A 'tropical bird' found in the north west turned out to be a seagull dyed blue

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A 'tropical bird' found in the UK turned out to be a seagull dyed blue - and it has now been rescued by the RSPCA.

The bird was spotted wandering round a car park on shocked onlookers thought they'd seen a rare and tropical bird.

They called the RSPCA who attended the scene in Carlisle, Cumbria, but they soon realised the bird wasn't tropical at all.

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Instead it was a regular seagull that had been dyed electric blue, and was also struggling to fly.

The blue bird was spotted wandering round a car parkThe blue bird was spotted wandering round a car park
The blue bird was spotted wandering round a car park

Graham Carter, animal welfare officer, said: “I have been in this job for about 20 years and I have never seen anything like this! This bird was incredible.

“We have similar situations before where gulls have got themselves into trouble after falling into containers of beer, curry or oil.

"We have also seen situations where some birds have been dyed pink before, but we just don’t know what happened in this case with this poor bird.

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“I wonder if some kind of blue powder has fallen on him and left him in this state.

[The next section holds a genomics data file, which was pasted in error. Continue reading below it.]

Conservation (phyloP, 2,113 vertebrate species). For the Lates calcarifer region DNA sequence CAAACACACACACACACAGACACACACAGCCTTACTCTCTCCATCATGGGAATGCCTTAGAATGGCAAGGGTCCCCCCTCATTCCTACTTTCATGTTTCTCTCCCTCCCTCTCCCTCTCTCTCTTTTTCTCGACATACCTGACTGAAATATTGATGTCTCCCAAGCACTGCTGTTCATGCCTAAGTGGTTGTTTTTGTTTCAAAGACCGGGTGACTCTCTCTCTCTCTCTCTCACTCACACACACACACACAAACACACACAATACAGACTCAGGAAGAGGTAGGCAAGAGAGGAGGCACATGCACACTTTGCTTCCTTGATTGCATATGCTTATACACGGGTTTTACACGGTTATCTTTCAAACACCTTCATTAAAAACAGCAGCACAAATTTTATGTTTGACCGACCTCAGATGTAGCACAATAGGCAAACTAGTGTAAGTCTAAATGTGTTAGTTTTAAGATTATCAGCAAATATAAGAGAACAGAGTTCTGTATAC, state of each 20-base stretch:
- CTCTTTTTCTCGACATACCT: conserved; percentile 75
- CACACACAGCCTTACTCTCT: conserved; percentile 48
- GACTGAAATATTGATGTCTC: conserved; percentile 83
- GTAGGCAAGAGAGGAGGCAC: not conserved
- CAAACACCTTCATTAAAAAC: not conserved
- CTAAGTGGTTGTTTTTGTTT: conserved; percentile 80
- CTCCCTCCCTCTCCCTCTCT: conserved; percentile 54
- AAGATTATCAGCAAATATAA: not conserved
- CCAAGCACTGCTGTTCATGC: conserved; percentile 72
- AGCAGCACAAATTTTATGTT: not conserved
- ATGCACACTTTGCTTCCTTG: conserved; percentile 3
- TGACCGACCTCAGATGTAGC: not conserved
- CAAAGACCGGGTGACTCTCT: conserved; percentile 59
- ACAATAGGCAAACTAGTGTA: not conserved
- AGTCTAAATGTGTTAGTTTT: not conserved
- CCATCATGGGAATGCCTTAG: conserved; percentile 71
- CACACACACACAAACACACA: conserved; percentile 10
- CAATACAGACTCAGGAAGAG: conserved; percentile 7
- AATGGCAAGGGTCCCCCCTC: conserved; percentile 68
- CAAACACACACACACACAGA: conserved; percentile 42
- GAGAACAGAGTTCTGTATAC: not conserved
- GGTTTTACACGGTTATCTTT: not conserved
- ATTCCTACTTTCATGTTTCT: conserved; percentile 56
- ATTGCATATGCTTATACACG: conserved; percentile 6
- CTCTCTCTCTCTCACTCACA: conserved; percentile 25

“We would really like to hear from anyone who knows how this happened.

"If it's a case of the bird falling into a liquid or substance we would really like to know so that we can find the source and make sure this doesn't happen again.

"Or if it was done on purpose we would really like to know so we can look into this further. At this stage we simply don't know if this was an accident or malicious.

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“Whatever the substance is, it has affected his feathers and meant that he was unable to fly, so I’m really glad we were able to rescue him."

After trying to clean the blue dye from the gull’s feathers, mystery still surrounds what it is and how it got there.

Stephen Wakelin, from Wolfwood Wildlife and Dog Rescue, said: “We are doing our best for this poor gull and are hoping that he makes a full recovery.

"We still don’t know what the substance is but we are concerned that it is affecting him as he is a little dazed and is still unable to fly at the moment.

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“We think he is around two years old. It will take some time for him to go back to normal colour as he will have to moult and grow new feathers first.

"We are doing everything we can for him and making sure he is safe and well looked after.”

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